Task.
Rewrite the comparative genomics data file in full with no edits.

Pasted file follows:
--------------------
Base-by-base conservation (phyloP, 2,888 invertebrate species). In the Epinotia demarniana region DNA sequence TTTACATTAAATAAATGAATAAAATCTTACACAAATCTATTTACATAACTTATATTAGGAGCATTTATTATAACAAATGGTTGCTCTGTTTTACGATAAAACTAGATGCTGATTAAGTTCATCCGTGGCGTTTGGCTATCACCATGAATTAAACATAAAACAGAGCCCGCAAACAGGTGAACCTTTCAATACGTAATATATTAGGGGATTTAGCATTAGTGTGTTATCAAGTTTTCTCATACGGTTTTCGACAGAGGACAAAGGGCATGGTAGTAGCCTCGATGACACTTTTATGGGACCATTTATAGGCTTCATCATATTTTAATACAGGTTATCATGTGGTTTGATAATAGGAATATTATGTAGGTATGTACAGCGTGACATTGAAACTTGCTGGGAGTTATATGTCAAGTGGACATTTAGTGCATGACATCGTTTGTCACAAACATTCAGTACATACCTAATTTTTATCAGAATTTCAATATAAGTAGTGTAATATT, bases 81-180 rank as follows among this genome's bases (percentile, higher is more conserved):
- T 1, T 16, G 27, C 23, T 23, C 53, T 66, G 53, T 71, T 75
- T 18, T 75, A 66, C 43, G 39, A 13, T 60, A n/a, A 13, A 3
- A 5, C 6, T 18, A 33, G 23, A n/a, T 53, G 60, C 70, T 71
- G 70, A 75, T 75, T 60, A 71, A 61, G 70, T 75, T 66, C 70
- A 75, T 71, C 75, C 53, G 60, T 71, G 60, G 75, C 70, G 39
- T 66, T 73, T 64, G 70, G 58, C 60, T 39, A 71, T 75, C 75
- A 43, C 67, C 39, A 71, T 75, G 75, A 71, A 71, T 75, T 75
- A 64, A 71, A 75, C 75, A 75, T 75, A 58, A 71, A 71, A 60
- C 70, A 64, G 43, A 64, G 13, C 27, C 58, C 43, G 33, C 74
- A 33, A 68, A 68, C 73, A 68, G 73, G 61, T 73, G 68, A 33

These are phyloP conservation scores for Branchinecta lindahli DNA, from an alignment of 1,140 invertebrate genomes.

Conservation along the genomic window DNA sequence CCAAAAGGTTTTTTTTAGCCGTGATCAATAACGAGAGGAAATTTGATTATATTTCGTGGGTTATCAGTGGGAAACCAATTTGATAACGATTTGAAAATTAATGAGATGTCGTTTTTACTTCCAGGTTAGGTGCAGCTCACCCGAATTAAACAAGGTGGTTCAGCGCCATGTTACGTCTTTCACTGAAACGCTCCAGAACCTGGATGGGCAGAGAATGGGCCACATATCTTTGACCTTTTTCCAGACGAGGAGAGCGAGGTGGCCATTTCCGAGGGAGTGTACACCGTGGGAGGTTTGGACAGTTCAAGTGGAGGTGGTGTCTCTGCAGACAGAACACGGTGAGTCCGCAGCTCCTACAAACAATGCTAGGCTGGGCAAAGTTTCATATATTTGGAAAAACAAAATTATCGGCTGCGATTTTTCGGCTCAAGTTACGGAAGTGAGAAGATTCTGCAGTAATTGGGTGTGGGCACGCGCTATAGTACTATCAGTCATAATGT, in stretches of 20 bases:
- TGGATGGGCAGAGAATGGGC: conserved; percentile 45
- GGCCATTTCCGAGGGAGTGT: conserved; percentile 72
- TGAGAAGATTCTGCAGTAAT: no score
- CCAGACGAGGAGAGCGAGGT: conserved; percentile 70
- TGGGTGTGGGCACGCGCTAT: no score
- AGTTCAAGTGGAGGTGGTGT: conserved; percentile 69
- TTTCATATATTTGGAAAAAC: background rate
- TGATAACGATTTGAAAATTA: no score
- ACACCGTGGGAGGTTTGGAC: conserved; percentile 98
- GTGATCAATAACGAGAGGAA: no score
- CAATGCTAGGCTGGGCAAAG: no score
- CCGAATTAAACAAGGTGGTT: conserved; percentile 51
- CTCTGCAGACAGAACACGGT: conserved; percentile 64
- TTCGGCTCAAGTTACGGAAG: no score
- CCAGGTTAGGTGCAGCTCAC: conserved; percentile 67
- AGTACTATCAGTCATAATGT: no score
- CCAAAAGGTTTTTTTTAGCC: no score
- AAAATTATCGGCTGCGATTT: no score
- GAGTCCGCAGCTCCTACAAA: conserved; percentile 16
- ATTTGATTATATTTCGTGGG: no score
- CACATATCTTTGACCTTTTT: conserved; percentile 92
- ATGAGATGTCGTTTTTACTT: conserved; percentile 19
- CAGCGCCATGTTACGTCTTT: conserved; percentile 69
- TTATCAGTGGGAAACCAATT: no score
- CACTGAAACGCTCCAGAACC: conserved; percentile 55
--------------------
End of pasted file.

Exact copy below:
Base-by-base conservation (phyloP, 2,888 invertebrate species). In the Epinotia demarniana region DNA sequence TTTACATTAAATAAATGAATAAAATCTTACACAAATCTATTTACATAACTTATATTAGGAGCATTTATTATAACAAATGGTTGCTCTGTTTTACGATAAAACTAGATGCTGATTAAGTTCATCCGTGGCGTTTGGCTATCACCATGAATTAAACATAAAACAGAGCCCGCAAACAGGTGAACCTTTCAATACGTAATATATTAGGGGATTTAGCATTAGTGTGTTATCAAGTTTTCTCATACGGTTTTCGACAGAGGACAAAGGGCATGGTAGTAGCCTCGATGACACTTTTATGGGACCATTTATAGGCTTCATCATATTTTAATACAGGTTATCATGTGGTTTGATAATAGGAATATTATGTAGGTATGTACAGCGTGACATTGAAACTTGCTGGGAGTTATATGTCAAGTGGACATTTAGTGCATGACATCGTTTGTCACAAACATTCAGTACATACCTAATTTTTATCAGAATTTCAATATAAGTAGTGTAATATT, bases 81-180 rank as follows among this genome's bases (percentile, higher is more conserved):
- T 1, T 16, G 27, C 23, T 23, C 53, T 66, G 53, T 71, T 75
- T 18, T 75, A 66, C 43, G 39, A 13, T 60, A n/a, A 13, A 3
- A 5, C 6, T 18, A 33, G 23, A n/a, T 53, G 60, C 70, T 71
- G 70, A 75, T 75, T 60, A 71, A 61, G 70, T 75, T 66, C 70
- A 75, T 71, C 75, C 53, G 60, T 71, G 60, G 75, C 70, G 39
- T 66, T 73, T 64, G 70, G 58, C 60, T 39, A 71, T 75, C 75
- A 43, C 67, C 39, A 71, T 75, G 75, A 71, A 71, T 75, T 75
- A 64, A 71, A 75, C 75, A 75, T 75, A 58, A 71, A 71, A 60
- C 70, A 64, G 43, A 64, G 13, C 27, C 58, C 43, G 33, C 74
- A 33, A 68, A 68, C 73, A 68, G 73, G 61, T 73, G 68, A 33

These are phyloP conservation scores for Branchinecta lindahli DNA, from an alignment of 1,140 invertebrate genomes.

Conservation along the genomic window DNA sequence CCAAAAGGTTTTTTTTAGCCGTGATCAATAACGAGAGGAAATTTGATTATATTTCGTGGGTTATCAGTGGGAAACCAATTTGATAACGATTTGAAAATTAATGAGATGTCGTTTTTACTTCCAGGTTAGGTGCAGCTCACCCGAATTAAACAAGGTGGTTCAGCGCCATGTTACGTCTTTCACTGAAACGCTCCAGAACCTGGATGGGCAGAGAATGGGCCACATATCTTTGACCTTTTTCCAGACGAGGAGAGCGAGGTGGCCATTTCCGAGGGAGTGTACACCGTGGGAGGTTTGGACAGTTCAAGTGGAGGTGGTGTCTCTGCAGACAGAACACGGTGAGTCCGCAGCTCCTACAAACAATGCTAGGCTGGGCAAAGTTTCATATATTTGGAAAAACAAAATTATCGGCTGCGATTTTTCGGCTCAAGTTACGGAAGTGAGAAGATTCTGCAGTAATTGGGTGTGGGCACGCGCTATAGTACTATCAGTCATAATGT, in stretches of 20 bases:
- TGGATGGGCAGAGAATGGGC: conserved; percentile 45
- GGCCATTTCCGAGGGAGTGT: conserved; percentile 72
- TGAGAAGATTCTGCAGTAAT: no score
- CCAGACGAGGAGAGCGAGGT: conserved; percentile 70
- TGGGTGTGGGCACGCGCTAT: no score
- AGTTCAAGTGGAGGTGGTGT: conserved; percentile 69
- TTTCATATATTTGGAAAAAC: background rate
- TGATAACGATTTGAAAATTA: no score
- ACACCGTGGGAGGTTTGGAC: conserved; percentile 98
- GTGATCAATAACGAGAGGAA: no score
- CAATGCTAGGCTGGGCAAAG: no score
- CCGAATTAAACAAGGTGGTT: conserved; percentile 51
- CTCTGCAGACAGAACACGGT: conserved; percentile 64
- TTCGGCTCAAGTTACGGAAG: no score
- CCAGGTTAGGTGCAGCTCAC: conserved; percentile 67
- AGTACTATCAGTCATAATGT: no score
- CCAAAAGGTTTTTTTTAGCC: no score
- AAAATTATCGGCTGCGATTT: no score
- GAGTCCGCAGCTCCTACAAA: conserved; percentile 16
- ATTTGATTATATTTCGTGGG: no score
- CACATATCTTTGACCTTTTT: conserved; percentile 92
- ATGAGATGTCGTTTTTACTT: conserved; percentile 19
- CAGCGCCATGTTACGTCTTT: conserved; percentile 69
- TTATCAGTGGGAAACCAATT: no score
- CACTGAAACGCTCCAGAACC: conserved; percentile 55